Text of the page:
In 2012 the well-known Anglican theologian NT (Tom) Wright wrote a book titled How God became King with as subtitle ‘The core of the gospel rediscovered.’
This title make us frown: what does it mean?
We would not be in a hurry to pay much attention to it if this author were not currently one of the world’s most influential theologians.
Also at the Theological University in Kampen, where last year he presented a lecture to a large audience, he has his enthusiastic admirers. His books are in great demand, also in the Netherlands.
His influence is not only partly due to his accessible style of writing, but he also gained a good name among ‘orthodox’ Christians because of his defence of the historicity of Jesus and his resurrection. Yet, it has not gone unnoticed that Wright takes a deviating approach to a number of doctrinal truths.
In his introduction Wright says: ’At the core of the Christian faith and religious practice lies a fundamental problem: Everyone has forgotten what the four Gospels are about. Yes, they write about Jesus, but what exactly are they saying about Him?’
This sounds rather provocative. Wright suggests that we have actually always read the Gospels wrongly, or at least explained or understood them wrongly. We have failed to take important things about Jesus into account. Consequently, even the core of the gospel has escaped us! The ‘we’ and ‘us’ are then in particular those Christians who abide by confessional documents! We would, through these Confessions, not only have overlooked things in the Bible but also have read things ‘into’ the Bible that are not there.
Let’s have a look at it.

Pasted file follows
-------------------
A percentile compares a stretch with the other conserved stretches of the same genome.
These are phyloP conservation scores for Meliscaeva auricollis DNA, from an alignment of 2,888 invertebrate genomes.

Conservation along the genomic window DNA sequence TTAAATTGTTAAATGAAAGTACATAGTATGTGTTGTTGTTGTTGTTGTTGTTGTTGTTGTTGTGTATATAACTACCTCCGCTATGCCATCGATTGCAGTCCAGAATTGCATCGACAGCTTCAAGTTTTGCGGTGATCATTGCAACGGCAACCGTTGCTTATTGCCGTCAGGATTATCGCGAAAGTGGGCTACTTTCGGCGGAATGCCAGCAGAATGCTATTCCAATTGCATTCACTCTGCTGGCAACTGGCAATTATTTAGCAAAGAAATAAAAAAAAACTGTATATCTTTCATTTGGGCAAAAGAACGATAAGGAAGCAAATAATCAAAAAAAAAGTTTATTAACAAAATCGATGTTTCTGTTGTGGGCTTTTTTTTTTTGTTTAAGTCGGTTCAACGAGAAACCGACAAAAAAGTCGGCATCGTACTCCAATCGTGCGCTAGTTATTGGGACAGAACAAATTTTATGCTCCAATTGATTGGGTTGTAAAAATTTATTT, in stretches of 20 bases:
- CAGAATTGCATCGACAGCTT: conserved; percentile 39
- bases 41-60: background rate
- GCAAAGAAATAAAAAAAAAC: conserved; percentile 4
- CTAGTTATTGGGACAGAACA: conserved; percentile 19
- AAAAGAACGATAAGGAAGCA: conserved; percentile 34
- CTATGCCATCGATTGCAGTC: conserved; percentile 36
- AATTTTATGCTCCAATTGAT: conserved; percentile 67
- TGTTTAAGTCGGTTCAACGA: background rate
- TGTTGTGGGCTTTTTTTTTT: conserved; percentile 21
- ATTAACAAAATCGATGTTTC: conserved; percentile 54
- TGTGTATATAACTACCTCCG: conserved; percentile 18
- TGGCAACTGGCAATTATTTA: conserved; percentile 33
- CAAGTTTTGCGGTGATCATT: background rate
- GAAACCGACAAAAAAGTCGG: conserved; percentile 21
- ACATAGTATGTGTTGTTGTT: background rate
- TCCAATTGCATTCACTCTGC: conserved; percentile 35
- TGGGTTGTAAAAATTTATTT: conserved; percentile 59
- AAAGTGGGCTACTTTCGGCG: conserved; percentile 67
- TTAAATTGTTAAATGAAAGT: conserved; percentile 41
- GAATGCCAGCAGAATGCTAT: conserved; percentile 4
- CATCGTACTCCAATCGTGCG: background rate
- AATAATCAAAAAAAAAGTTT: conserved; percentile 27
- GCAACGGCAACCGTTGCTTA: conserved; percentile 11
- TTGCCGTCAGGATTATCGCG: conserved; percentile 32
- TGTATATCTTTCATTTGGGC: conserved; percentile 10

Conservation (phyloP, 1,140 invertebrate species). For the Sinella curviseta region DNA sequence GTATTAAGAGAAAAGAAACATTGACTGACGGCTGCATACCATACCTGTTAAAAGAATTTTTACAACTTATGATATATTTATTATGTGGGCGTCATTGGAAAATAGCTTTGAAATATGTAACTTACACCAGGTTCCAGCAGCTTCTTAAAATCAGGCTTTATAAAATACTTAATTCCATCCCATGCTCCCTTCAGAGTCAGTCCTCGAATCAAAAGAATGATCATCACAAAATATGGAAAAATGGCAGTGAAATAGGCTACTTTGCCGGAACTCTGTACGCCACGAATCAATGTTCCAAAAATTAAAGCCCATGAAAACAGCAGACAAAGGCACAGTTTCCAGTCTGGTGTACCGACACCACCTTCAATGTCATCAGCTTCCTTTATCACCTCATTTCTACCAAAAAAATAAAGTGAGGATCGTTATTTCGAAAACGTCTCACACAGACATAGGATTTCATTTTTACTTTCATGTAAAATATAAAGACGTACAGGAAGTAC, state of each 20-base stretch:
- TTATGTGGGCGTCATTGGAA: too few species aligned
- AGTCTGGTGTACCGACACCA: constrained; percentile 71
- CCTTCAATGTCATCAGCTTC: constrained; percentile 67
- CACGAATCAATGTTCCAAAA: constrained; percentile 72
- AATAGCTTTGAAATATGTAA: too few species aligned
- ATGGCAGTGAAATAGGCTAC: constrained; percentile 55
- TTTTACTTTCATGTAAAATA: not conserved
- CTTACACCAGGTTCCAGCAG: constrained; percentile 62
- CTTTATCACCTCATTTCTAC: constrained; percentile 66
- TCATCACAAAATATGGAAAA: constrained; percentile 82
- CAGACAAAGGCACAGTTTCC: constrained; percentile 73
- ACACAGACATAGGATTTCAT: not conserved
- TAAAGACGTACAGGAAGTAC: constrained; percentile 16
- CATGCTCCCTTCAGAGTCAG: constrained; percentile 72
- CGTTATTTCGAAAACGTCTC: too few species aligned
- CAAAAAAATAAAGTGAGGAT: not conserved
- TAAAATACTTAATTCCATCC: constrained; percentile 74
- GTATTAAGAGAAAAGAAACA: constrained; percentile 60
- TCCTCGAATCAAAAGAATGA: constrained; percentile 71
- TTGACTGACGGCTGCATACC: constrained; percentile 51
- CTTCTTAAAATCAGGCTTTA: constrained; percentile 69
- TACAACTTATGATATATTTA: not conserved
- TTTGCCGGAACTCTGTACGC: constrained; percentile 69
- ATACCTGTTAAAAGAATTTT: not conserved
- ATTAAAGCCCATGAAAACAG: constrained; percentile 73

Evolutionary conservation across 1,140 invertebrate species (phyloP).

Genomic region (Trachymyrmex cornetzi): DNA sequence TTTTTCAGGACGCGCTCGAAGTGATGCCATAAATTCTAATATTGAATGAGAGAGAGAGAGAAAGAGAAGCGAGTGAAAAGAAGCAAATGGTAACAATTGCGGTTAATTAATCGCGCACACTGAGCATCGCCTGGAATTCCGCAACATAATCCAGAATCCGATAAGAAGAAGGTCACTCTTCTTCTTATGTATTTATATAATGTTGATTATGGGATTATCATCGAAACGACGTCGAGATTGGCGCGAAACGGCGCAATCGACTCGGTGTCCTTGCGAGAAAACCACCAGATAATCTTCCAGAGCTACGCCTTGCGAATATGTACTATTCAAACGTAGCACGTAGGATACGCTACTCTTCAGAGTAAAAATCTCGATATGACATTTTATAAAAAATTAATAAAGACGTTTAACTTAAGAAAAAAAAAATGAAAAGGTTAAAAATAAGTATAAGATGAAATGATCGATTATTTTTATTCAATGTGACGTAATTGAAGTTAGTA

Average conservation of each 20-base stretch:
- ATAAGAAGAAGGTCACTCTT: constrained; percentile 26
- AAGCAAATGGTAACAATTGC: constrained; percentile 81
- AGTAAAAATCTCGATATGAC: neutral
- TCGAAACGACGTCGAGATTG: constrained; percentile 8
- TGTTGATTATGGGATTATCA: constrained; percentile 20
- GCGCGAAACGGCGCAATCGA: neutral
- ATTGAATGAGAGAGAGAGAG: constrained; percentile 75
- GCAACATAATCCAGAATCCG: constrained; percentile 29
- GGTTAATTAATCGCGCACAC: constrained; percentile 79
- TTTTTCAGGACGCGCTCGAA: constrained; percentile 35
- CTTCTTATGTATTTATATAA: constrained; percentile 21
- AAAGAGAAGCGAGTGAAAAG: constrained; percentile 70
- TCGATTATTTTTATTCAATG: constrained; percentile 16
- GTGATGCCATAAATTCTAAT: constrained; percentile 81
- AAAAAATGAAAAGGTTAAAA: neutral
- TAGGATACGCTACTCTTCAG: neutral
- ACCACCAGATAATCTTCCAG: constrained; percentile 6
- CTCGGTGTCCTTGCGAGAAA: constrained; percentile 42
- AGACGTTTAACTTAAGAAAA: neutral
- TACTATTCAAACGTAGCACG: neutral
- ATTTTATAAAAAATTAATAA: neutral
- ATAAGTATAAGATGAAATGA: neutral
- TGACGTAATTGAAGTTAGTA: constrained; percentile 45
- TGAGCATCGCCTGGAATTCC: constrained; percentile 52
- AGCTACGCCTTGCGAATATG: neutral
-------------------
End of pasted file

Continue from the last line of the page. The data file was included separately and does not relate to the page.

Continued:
Wright compares the Ecumenical Creeds (the Apostles ‘Creed, the Nicene Creed and the Athanasian Creed) with the four Gospels.
He then comes to the conclusion that these Creeds do not really deal with Jesus’ life on earth. They make, according to Wright, a direct jump from Jesus’ birth to the suffering on the cross and his resurrection. This, says Wright, can be explained by the rejection of errors during the early years of the Christian church. That’s why there would be far too much emphasis placed on the fact that Jesus is God, while the Gospels primarily speak more about the Kingdom of God on earth. Nicea would only mention the kingdom of Christ after His return.
In the Reformed Confessions, according to Wright, the gospel is shown through the eyes of Paul, with too much attention given to the cross as the place where sins were reconciled.
Wright says that if there would have been more careful listening to the Gospels themselves, there would be much more attention given to Jesus’ exaltation, to his Kingdom that came with his coming to earth with the cross of Calvary as climax. That cross and the kingdom belong together.
A kingdom not-of-this-world
According to Wright the issue at the cross is the war between the kingdom of this world ruled by the emperor, and a not-of-this-world kingdom with Jesus. The latter ‘stands entirely separate from the empire or a simple, old-fashioned violent revolution. That Kingdom is universal, omnipresent and omnipotent.’ (161).